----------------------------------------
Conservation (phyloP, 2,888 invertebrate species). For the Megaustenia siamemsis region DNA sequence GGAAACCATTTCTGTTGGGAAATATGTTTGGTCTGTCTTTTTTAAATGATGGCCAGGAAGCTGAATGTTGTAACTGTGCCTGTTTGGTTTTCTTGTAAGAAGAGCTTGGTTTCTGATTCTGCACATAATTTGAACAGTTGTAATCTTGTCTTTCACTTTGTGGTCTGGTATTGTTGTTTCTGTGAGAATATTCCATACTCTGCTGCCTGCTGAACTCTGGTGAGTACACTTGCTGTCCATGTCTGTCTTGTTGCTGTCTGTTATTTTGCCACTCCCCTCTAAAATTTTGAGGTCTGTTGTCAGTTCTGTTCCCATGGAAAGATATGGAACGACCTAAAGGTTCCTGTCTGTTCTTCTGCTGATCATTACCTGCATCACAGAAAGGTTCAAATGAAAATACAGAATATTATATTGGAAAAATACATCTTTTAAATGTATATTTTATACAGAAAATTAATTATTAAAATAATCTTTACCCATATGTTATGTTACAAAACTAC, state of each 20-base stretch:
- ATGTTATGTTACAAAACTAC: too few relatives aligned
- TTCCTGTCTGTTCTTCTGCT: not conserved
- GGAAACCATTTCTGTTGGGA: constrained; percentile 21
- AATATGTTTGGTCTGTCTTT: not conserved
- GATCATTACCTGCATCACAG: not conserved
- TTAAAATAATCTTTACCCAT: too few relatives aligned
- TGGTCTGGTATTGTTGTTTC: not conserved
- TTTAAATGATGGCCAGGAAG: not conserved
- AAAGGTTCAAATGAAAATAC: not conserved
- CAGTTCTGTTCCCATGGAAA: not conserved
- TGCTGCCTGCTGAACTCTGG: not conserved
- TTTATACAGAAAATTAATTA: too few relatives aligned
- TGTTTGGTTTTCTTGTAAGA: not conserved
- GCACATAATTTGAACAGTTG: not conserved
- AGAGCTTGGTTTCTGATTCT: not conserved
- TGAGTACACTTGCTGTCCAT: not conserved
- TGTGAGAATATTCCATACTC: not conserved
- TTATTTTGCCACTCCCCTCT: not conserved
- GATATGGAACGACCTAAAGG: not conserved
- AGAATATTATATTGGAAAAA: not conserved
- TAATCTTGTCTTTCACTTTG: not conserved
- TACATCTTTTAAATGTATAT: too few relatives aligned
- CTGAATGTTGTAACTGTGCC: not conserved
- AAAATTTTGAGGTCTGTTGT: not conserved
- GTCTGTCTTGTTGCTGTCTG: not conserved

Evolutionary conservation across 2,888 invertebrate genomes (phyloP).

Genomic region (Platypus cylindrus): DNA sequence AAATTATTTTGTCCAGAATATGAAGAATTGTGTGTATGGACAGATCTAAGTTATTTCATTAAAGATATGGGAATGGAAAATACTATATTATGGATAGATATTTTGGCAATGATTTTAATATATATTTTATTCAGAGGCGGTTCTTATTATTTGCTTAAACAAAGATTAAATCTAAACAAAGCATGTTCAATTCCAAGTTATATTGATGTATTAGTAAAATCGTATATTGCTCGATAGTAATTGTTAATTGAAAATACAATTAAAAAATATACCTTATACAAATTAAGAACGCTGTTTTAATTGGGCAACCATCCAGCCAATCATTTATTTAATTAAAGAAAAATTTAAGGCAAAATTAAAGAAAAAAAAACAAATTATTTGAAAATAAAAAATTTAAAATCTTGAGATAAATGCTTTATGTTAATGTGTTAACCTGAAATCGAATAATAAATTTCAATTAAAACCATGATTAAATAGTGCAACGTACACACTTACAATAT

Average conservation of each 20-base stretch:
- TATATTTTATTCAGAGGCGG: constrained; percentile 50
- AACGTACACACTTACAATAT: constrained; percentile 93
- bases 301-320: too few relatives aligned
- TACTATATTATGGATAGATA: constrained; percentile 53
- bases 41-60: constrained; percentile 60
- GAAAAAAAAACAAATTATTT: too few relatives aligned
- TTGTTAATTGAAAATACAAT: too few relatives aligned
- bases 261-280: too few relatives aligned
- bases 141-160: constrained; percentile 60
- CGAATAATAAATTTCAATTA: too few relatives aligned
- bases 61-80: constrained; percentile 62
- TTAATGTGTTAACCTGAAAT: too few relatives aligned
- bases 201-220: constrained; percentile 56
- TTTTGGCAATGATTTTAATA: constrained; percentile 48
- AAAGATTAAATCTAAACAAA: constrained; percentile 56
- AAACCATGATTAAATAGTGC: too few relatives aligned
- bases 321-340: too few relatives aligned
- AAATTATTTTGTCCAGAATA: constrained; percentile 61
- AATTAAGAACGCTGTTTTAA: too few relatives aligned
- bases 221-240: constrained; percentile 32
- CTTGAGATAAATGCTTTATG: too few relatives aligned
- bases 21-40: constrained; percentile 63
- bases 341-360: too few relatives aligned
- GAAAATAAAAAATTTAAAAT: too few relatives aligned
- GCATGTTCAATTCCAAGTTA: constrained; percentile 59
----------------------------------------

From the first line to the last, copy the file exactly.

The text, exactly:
Conservation (phyloP, 2,888 invertebrate species). For the Megaustenia siamemsis region DNA sequence GGAAACCATTTCTGTTGGGAAATATGTTTGGTCTGTCTTTTTTAAATGATGGCCAGGAAGCTGAATGTTGTAACTGTGCCTGTTTGGTTTTCTTGTAAGAAGAGCTTGGTTTCTGATTCTGCACATAATTTGAACAGTTGTAATCTTGTCTTTCACTTTGTGGTCTGGTATTGTTGTTTCTGTGAGAATATTCCATACTCTGCTGCCTGCTGAACTCTGGTGAGTACACTTGCTGTCCATGTCTGTCTTGTTGCTGTCTGTTATTTTGCCACTCCCCTCTAAAATTTTGAGGTCTGTTGTCAGTTCTGTTCCCATGGAAAGATATGGAACGACCTAAAGGTTCCTGTCTGTTCTTCTGCTGATCATTACCTGCATCACAGAAAGGTTCAAATGAAAATACAGAATATTATATTGGAAAAATACATCTTTTAAATGTATATTTTATACAGAAAATTAATTATTAAAATAATCTTTACCCATATGTTATGTTACAAAACTAC, state of each 20-base stretch:
- ATGTTATGTTACAAAACTAC: too few relatives aligned
- TTCCTGTCTGTTCTTCTGCT: not conserved
- GGAAACCATTTCTGTTGGGA: constrained; percentile 21
- AATATGTTTGGTCTGTCTTT: not conserved
- GATCATTACCTGCATCACAG: not conserved
- TTAAAATAATCTTTACCCAT: too few relatives aligned
- TGGTCTGGTATTGTTGTTTC: not conserved
- TTTAAATGATGGCCAGGAAG: not conserved
- AAAGGTTCAAATGAAAATAC: not conserved
- CAGTTCTGTTCCCATGGAAA: not conserved
- TGCTGCCTGCTGAACTCTGG: not conserved
- TTTATACAGAAAATTAATTA: too few relatives aligned
- TGTTTGGTTTTCTTGTAAGA: not conserved
- GCACATAATTTGAACAGTTG: not conserved
- AGAGCTTGGTTTCTGATTCT: not conserved
- TGAGTACACTTGCTGTCCAT: not conserved
- TGTGAGAATATTCCATACTC: not conserved
- TTATTTTGCCACTCCCCTCT: not conserved
- GATATGGAACGACCTAAAGG: not conserved
- AGAATATTATATTGGAAAAA: not conserved
- TAATCTTGTCTTTCACTTTG: not conserved
- TACATCTTTTAAATGTATAT: too few relatives aligned
- CTGAATGTTGTAACTGTGCC: not conserved
- AAAATTTTGAGGTCTGTTGT: not conserved
- GTCTGTCTTGTTGCTGTCTG: not conserved

Evolutionary conservation across 2,888 invertebrate genomes (phyloP).

Genomic region (Platypus cylindrus): DNA sequence AAATTATTTTGTCCAGAATATGAAGAATTGTGTGTATGGACAGATCTAAGTTATTTCATTAAAGATATGGGAATGGAAAATACTATATTATGGATAGATATTTTGGCAATGATTTTAATATATATTTTATTCAGAGGCGGTTCTTATTATTTGCTTAAACAAAGATTAAATCTAAACAAAGCATGTTCAATTCCAAGTTATATTGATGTATTAGTAAAATCGTATATTGCTCGATAGTAATTGTTAATTGAAAATACAATTAAAAAATATACCTTATACAAATTAAGAACGCTGTTTTAATTGGGCAACCATCCAGCCAATCATTTATTTAATTAAAGAAAAATTTAAGGCAAAATTAAAGAAAAAAAAACAAATTATTTGAAAATAAAAAATTTAAAATCTTGAGATAAATGCTTTATGTTAATGTGTTAACCTGAAATCGAATAATAAATTTCAATTAAAACCATGATTAAATAGTGCAACGTACACACTTACAATAT

Average conservation of each 20-base stretch:
- TATATTTTATTCAGAGGCGG: constrained; percentile 50
- AACGTACACACTTACAATAT: constrained; percentile 93
- bases 301-320: too few relatives aligned
- TACTATATTATGGATAGATA: constrained; percentile 53
- bases 41-60: constrained; percentile 60
- GAAAAAAAAACAAATTATTT: too few relatives aligned
- TTGTTAATTGAAAATACAAT: too few relatives aligned
- bases 261-280: too few relatives aligned
- bases 141-160: constrained; percentile 60
- CGAATAATAAATTTCAATTA: too few relatives aligned
- bases 61-80: constrained; percentile 62
- TTAATGTGTTAACCTGAAAT: too few relatives aligned
- bases 201-220: constrained; percentile 56
- TTTTGGCAATGATTTTAATA: constrained; percentile 48
- AAAGATTAAATCTAAACAAA: constrained; percentile 56
- AAACCATGATTAAATAGTGC: too few relatives aligned
- bases 321-340: too few relatives aligned
- AAATTATTTTGTCCAGAATA: constrained; percentile 61
- AATTAAGAACGCTGTTTTAA: too few relatives aligned
- bases 221-240: constrained; percentile 32
- CTTGAGATAAATGCTTTATG: too few relatives aligned
- bases 21-40: constrained; percentile 63
- bases 341-360: too few relatives aligned
- GAAAATAAAAAATTTAAAAT: too few relatives aligned
- GCATGTTCAATTCCAAGTTA: constrained; percentile 59